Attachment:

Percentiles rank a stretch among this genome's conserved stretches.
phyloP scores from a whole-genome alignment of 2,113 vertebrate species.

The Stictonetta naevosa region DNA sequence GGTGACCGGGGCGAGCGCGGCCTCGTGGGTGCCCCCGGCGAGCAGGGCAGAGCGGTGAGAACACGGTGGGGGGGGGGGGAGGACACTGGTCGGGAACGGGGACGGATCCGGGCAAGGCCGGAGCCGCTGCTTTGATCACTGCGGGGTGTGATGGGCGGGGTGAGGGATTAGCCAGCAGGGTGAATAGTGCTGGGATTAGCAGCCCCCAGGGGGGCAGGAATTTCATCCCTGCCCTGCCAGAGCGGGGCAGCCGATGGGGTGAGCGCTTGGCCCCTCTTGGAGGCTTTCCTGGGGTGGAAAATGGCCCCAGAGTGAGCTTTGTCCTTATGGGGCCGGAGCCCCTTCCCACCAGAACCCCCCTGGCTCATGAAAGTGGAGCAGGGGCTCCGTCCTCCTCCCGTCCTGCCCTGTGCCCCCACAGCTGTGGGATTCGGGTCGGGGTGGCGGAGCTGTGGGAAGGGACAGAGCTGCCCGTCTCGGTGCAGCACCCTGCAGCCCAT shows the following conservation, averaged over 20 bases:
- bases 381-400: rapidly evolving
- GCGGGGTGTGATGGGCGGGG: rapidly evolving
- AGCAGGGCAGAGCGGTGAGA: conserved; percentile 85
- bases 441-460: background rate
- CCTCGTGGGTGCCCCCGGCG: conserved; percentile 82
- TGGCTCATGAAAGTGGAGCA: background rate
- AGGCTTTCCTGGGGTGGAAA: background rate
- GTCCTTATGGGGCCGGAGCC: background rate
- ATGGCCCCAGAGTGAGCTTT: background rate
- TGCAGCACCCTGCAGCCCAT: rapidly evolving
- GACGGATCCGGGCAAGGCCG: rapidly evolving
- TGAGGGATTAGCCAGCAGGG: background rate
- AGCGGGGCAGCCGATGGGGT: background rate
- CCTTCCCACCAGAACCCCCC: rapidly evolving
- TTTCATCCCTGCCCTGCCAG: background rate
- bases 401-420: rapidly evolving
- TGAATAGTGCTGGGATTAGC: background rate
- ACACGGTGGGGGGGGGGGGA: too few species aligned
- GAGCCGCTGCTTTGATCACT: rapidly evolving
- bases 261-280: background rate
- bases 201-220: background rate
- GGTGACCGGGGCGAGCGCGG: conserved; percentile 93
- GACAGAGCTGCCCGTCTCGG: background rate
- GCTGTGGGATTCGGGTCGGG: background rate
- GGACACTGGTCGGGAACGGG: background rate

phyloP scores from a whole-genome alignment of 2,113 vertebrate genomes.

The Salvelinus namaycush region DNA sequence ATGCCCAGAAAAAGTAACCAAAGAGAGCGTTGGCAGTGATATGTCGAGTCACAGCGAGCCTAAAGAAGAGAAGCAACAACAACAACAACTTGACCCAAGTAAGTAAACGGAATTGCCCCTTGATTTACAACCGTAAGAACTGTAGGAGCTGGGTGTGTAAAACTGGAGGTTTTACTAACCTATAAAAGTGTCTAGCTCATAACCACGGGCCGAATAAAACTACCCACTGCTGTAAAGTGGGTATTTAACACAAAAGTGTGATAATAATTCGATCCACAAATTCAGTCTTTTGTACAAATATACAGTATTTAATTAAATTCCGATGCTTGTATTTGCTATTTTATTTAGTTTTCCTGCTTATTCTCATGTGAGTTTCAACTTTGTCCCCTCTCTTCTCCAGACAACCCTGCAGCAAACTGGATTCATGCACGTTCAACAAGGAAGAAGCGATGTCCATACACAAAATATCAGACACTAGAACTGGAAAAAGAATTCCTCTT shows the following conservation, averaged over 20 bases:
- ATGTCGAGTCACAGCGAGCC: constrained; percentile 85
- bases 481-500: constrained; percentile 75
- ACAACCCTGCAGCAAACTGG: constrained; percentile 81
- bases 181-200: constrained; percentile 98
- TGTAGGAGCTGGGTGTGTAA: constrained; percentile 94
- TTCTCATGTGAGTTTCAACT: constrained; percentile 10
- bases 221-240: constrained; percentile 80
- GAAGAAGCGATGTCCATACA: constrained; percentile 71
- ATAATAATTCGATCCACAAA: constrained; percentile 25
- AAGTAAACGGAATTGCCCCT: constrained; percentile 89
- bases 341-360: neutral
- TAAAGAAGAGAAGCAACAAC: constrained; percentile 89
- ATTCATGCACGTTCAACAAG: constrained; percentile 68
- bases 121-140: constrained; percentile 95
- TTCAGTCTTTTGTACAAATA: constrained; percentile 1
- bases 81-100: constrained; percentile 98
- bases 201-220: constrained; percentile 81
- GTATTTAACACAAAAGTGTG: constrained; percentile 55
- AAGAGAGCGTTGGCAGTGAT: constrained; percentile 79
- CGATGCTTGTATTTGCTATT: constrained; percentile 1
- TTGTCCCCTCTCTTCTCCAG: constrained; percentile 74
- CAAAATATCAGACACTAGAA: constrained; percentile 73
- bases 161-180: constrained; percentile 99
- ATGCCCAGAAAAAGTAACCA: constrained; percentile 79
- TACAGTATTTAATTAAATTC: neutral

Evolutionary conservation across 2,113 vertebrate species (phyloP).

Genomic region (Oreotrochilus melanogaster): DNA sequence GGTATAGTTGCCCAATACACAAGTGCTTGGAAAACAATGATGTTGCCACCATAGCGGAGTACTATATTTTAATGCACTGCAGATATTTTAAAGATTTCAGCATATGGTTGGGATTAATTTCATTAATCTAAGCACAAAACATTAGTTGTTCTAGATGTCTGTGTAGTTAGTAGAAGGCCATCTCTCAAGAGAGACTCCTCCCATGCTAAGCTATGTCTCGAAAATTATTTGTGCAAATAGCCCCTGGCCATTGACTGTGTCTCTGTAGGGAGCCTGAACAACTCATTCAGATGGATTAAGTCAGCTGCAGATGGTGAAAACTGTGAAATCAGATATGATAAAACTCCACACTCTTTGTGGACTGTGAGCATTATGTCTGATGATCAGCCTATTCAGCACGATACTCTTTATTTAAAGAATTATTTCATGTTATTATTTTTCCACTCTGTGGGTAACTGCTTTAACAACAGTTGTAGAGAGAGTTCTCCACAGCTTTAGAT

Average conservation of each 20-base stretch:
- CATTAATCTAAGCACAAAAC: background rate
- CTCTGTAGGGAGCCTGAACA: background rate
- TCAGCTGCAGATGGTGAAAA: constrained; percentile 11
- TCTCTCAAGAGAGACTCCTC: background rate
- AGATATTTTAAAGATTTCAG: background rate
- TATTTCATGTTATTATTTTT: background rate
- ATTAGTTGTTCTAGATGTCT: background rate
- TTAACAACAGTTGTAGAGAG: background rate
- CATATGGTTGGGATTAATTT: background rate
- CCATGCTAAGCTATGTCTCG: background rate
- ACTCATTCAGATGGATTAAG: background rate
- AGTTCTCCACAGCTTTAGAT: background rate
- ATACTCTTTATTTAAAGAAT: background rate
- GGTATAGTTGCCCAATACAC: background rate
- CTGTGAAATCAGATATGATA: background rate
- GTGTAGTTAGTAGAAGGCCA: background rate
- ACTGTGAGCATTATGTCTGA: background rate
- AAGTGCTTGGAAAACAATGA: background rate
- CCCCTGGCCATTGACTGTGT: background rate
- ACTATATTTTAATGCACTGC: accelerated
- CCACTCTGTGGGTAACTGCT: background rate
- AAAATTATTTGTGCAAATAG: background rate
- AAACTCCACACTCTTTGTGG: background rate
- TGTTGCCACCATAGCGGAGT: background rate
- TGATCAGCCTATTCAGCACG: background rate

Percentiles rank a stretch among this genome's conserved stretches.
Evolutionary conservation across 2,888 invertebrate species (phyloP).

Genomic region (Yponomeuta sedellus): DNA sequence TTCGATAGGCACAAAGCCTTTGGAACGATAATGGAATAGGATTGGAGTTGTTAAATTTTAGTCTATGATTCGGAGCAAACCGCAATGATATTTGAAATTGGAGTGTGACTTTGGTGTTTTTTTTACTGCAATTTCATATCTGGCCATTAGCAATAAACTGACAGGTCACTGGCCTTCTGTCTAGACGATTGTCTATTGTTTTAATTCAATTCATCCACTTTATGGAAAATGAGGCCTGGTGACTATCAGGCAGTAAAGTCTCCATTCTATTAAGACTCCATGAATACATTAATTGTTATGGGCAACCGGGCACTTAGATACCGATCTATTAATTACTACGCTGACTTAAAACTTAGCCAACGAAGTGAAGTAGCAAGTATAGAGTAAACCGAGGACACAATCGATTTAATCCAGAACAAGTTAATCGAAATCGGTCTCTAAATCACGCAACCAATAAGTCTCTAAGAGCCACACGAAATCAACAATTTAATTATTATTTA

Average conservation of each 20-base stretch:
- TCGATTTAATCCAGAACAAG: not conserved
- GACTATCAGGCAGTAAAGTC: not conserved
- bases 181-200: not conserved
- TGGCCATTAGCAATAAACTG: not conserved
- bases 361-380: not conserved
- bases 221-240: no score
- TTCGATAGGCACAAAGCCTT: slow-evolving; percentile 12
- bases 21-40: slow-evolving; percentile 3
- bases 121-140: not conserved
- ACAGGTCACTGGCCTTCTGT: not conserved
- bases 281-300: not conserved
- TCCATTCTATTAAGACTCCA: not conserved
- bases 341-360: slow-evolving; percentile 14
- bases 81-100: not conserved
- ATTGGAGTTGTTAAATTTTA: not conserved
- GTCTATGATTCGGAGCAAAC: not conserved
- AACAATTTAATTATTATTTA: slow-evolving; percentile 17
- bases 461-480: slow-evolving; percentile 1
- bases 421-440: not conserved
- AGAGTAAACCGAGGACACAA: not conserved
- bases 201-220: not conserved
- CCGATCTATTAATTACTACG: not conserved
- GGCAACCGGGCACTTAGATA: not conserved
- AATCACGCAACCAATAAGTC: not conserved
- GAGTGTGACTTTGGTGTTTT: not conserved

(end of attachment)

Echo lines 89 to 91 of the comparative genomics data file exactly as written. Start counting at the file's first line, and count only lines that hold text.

- GACTATCAGGCAGTAAAGTC: not conserved
- bases 181-200: not conserved
- TGGCCATTAGCAATAAACTG: not conserved